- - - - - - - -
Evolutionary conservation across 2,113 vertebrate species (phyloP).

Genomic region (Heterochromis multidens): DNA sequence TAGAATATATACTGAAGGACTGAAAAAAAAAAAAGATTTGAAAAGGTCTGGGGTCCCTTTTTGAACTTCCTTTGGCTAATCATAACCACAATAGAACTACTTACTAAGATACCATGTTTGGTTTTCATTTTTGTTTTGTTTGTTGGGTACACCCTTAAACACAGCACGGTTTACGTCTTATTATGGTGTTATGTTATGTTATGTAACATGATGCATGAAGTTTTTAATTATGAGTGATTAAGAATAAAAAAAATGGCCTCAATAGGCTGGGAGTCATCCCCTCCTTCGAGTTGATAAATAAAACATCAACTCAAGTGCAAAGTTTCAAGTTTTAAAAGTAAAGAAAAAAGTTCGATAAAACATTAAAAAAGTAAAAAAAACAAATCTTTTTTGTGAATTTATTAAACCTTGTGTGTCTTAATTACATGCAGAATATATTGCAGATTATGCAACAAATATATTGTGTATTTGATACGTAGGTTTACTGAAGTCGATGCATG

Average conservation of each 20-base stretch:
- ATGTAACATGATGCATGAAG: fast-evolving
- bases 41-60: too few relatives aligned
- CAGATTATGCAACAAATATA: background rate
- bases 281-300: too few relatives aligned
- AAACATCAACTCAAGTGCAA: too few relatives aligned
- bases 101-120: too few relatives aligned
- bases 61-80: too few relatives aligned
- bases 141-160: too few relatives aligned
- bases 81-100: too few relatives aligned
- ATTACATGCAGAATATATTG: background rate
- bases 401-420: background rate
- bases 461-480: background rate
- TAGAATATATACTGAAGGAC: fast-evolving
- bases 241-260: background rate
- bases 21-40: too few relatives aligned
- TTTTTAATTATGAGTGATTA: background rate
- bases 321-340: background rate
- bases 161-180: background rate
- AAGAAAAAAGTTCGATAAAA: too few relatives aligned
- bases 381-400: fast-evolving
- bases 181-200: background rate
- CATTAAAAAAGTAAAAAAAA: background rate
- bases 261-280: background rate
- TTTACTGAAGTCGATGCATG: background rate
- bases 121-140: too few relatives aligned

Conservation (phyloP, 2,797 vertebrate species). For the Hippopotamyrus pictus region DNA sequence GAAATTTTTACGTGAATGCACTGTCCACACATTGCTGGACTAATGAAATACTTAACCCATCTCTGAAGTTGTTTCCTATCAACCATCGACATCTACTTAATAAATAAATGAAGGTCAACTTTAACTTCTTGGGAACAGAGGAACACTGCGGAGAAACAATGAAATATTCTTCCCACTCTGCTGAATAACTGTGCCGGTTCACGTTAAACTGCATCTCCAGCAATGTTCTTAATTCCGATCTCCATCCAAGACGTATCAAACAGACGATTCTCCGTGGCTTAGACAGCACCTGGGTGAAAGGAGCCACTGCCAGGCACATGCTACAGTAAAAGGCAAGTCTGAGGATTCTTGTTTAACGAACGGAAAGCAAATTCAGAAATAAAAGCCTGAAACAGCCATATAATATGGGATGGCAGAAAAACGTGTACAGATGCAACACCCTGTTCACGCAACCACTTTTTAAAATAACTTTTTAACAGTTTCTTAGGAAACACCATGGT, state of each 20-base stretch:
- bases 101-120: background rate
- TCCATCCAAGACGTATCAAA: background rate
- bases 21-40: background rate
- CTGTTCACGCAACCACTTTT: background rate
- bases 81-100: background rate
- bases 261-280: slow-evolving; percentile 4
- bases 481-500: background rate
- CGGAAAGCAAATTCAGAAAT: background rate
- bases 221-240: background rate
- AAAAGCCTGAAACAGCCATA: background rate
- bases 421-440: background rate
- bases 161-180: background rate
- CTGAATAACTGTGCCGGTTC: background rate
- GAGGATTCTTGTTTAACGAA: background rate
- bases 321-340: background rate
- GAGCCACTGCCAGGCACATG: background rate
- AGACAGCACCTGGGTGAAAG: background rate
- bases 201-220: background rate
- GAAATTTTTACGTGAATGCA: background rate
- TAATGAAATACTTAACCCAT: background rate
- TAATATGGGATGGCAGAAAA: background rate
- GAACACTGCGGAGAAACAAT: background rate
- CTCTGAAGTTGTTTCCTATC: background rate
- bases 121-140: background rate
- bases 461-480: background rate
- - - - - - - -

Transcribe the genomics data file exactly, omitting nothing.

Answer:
Evolutionary conservation across 2,113 vertebrate species (phyloP).

Genomic region (Heterochromis multidens): DNA sequence TAGAATATATACTGAAGGACTGAAAAAAAAAAAAGATTTGAAAAGGTCTGGGGTCCCTTTTTGAACTTCCTTTGGCTAATCATAACCACAATAGAACTACTTACTAAGATACCATGTTTGGTTTTCATTTTTGTTTTGTTTGTTGGGTACACCCTTAAACACAGCACGGTTTACGTCTTATTATGGTGTTATGTTATGTTATGTAACATGATGCATGAAGTTTTTAATTATGAGTGATTAAGAATAAAAAAAATGGCCTCAATAGGCTGGGAGTCATCCCCTCCTTCGAGTTGATAAATAAAACATCAACTCAAGTGCAAAGTTTCAAGTTTTAAAAGTAAAGAAAAAAGTTCGATAAAACATTAAAAAAGTAAAAAAAACAAATCTTTTTTGTGAATTTATTAAACCTTGTGTGTCTTAATTACATGCAGAATATATTGCAGATTATGCAACAAATATATTGTGTATTTGATACGTAGGTTTACTGAAGTCGATGCATG

Average conservation of each 20-base stretch:
- ATGTAACATGATGCATGAAG: fast-evolving
- bases 41-60: too few relatives aligned
- CAGATTATGCAACAAATATA: background rate
- bases 281-300: too few relatives aligned
- AAACATCAACTCAAGTGCAA: too few relatives aligned
- bases 101-120: too few relatives aligned
- bases 61-80: too few relatives aligned
- bases 141-160: too few relatives aligned
- bases 81-100: too few relatives aligned
- ATTACATGCAGAATATATTG: background rate
- bases 401-420: background rate
- bases 461-480: background rate
- TAGAATATATACTGAAGGAC: fast-evolving
- bases 241-260: background rate
- bases 21-40: too few relatives aligned
- TTTTTAATTATGAGTGATTA: background rate
- bases 321-340: background rate
- bases 161-180: background rate
- AAGAAAAAAGTTCGATAAAA: too few relatives aligned
- bases 381-400: fast-evolving
- bases 181-200: background rate
- CATTAAAAAAGTAAAAAAAA: background rate
- bases 261-280: background rate
- TTTACTGAAGTCGATGCATG: background rate
- bases 121-140: too few relatives aligned

Conservation (phyloP, 2,797 vertebrate species). For the Hippopotamyrus pictus region DNA sequence GAAATTTTTACGTGAATGCACTGTCCACACATTGCTGGACTAATGAAATACTTAACCCATCTCTGAAGTTGTTTCCTATCAACCATCGACATCTACTTAATAAATAAATGAAGGTCAACTTTAACTTCTTGGGAACAGAGGAACACTGCGGAGAAACAATGAAATATTCTTCCCACTCTGCTGAATAACTGTGCCGGTTCACGTTAAACTGCATCTCCAGCAATGTTCTTAATTCCGATCTCCATCCAAGACGTATCAAACAGACGATTCTCCGTGGCTTAGACAGCACCTGGGTGAAAGGAGCCACTGCCAGGCACATGCTACAGTAAAAGGCAAGTCTGAGGATTCTTGTTTAACGAACGGAAAGCAAATTCAGAAATAAAAGCCTGAAACAGCCATATAATATGGGATGGCAGAAAAACGTGTACAGATGCAACACCCTGTTCACGCAACCACTTTTTAAAATAACTTTTTAACAGTTTCTTAGGAAACACCATGGT, state of each 20-base stretch:
- bases 101-120: background rate
- TCCATCCAAGACGTATCAAA: background rate
- bases 21-40: background rate
- CTGTTCACGCAACCACTTTT: background rate
- bases 81-100: background rate
- bases 261-280: slow-evolving; percentile 4
- bases 481-500: background rate
- CGGAAAGCAAATTCAGAAAT: background rate
- bases 221-240: background rate
- AAAAGCCTGAAACAGCCATA: background rate
- bases 421-440: background rate
- bases 161-180: background rate
- CTGAATAACTGTGCCGGTTC: background rate
- GAGGATTCTTGTTTAACGAA: background rate
- bases 321-340: background rate
- GAGCCACTGCCAGGCACATG: background rate
- AGACAGCACCTGGGTGAAAG: background rate
- bases 201-220: background rate
- GAAATTTTTACGTGAATGCA: background rate
- TAATGAAATACTTAACCCAT: background rate
- TAATATGGGATGGCAGAAAA: background rate
- GAACACTGCGGAGAAACAAT: background rate
- CTCTGAAGTTGTTTCCTATC: background rate
- bases 121-140: background rate
- bases 461-480: background rate